Livingstone: London bus fares up by 18.5% in four years

People queue for a bus
Image caption The Mayor of London's office said concessionary fares had been protected

Bus fares in London have risen by almost twice as much as in other cities in England since Boris Johnson became mayor, according to Ken Livingstone.

The Labour mayoral candidate said government figures showed fares rose by 18.5% between 2008 and 2011, compared with an 9.8% increase in other cities.

The Mayor's office said London still had the cheapest fares of any English city.

It said its "expansive" network also offers more concessions than elsewhere.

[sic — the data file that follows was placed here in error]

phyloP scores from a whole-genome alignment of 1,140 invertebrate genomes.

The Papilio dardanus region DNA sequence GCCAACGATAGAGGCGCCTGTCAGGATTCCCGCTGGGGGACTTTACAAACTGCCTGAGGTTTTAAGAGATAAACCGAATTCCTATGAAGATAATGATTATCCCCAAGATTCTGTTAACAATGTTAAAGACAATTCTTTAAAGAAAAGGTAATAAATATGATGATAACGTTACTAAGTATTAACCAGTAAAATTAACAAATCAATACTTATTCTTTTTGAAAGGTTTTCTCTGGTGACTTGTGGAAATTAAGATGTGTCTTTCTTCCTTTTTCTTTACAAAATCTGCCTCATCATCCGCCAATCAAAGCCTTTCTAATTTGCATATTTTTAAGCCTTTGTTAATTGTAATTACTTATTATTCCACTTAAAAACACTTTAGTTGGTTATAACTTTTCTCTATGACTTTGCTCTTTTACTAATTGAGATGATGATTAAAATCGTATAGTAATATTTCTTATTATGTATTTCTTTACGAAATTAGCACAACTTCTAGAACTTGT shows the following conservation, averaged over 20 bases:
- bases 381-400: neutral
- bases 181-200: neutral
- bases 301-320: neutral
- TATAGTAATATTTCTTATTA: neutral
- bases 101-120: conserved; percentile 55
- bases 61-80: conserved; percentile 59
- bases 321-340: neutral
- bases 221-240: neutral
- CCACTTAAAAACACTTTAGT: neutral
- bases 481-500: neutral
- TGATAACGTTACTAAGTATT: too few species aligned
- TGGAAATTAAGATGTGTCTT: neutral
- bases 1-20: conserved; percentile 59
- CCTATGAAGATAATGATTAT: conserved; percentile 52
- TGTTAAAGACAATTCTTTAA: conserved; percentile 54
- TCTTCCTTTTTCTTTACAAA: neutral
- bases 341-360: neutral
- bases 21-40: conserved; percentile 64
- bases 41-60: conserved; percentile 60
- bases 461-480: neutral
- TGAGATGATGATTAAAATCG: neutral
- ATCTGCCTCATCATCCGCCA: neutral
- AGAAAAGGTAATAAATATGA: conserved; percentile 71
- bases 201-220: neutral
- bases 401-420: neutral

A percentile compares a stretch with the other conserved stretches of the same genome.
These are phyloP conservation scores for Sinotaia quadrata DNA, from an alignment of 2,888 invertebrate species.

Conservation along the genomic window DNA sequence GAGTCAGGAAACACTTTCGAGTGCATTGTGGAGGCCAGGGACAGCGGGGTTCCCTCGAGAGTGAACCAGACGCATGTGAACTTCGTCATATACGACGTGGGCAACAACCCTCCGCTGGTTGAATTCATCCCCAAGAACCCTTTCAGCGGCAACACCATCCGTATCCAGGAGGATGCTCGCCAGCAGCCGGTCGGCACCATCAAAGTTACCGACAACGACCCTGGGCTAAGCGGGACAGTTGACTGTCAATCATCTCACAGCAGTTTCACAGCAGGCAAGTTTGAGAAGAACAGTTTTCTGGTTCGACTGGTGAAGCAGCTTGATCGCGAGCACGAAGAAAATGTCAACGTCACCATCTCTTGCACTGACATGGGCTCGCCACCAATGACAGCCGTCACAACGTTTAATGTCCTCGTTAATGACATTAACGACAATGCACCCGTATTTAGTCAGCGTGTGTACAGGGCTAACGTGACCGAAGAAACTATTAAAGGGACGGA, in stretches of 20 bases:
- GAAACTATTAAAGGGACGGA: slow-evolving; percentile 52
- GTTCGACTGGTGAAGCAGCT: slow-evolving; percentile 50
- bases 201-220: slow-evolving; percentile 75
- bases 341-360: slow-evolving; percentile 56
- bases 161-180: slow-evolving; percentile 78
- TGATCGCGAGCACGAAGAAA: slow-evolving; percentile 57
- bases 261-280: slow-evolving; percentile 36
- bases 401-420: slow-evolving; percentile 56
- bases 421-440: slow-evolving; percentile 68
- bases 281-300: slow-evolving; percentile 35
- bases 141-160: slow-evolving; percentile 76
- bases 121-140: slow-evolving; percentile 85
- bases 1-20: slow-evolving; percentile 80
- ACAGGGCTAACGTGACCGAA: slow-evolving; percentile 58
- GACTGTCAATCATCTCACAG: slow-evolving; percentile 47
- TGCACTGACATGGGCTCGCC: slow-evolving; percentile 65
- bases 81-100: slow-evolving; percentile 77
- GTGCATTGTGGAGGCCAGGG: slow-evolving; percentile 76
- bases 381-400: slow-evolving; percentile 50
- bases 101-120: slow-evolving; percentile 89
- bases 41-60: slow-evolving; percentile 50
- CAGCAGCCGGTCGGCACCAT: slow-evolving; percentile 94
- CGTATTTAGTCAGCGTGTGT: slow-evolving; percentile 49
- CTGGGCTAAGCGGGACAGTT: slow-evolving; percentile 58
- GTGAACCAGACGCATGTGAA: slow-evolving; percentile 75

Fares look set to be a key campaign issue ahead of the London mayoral election on 3 May.

'Unparalleled rise'

Under Mr Johnson a single bus fare using an Oyster pre-pay card has risen from 90p in 2008 to £1.30 in 2011.

That is set to increase by a further five pence next week.

Referring to figures from the House of Commons library, Labour candidate Mr Livingstone, who was mayor from 2000 to 2008, said the level Mr Johnson had raised bus fares by was "unparalleled" across England.

He pledged to cut bus fares from £1.35 to £1.20 if elected next year.

But Isabel Dedring, Deputy Mayor for Transport, said: "London's bus fares are absolutely the lowest in the country and considering how expansive the bus network is in London, it really is a fantastic achievement."

She said Mr Johnson had "protected all concessionary fares in full".

She said: "That means 40% of people travelling on the London bus network are travelling either free or discounted."

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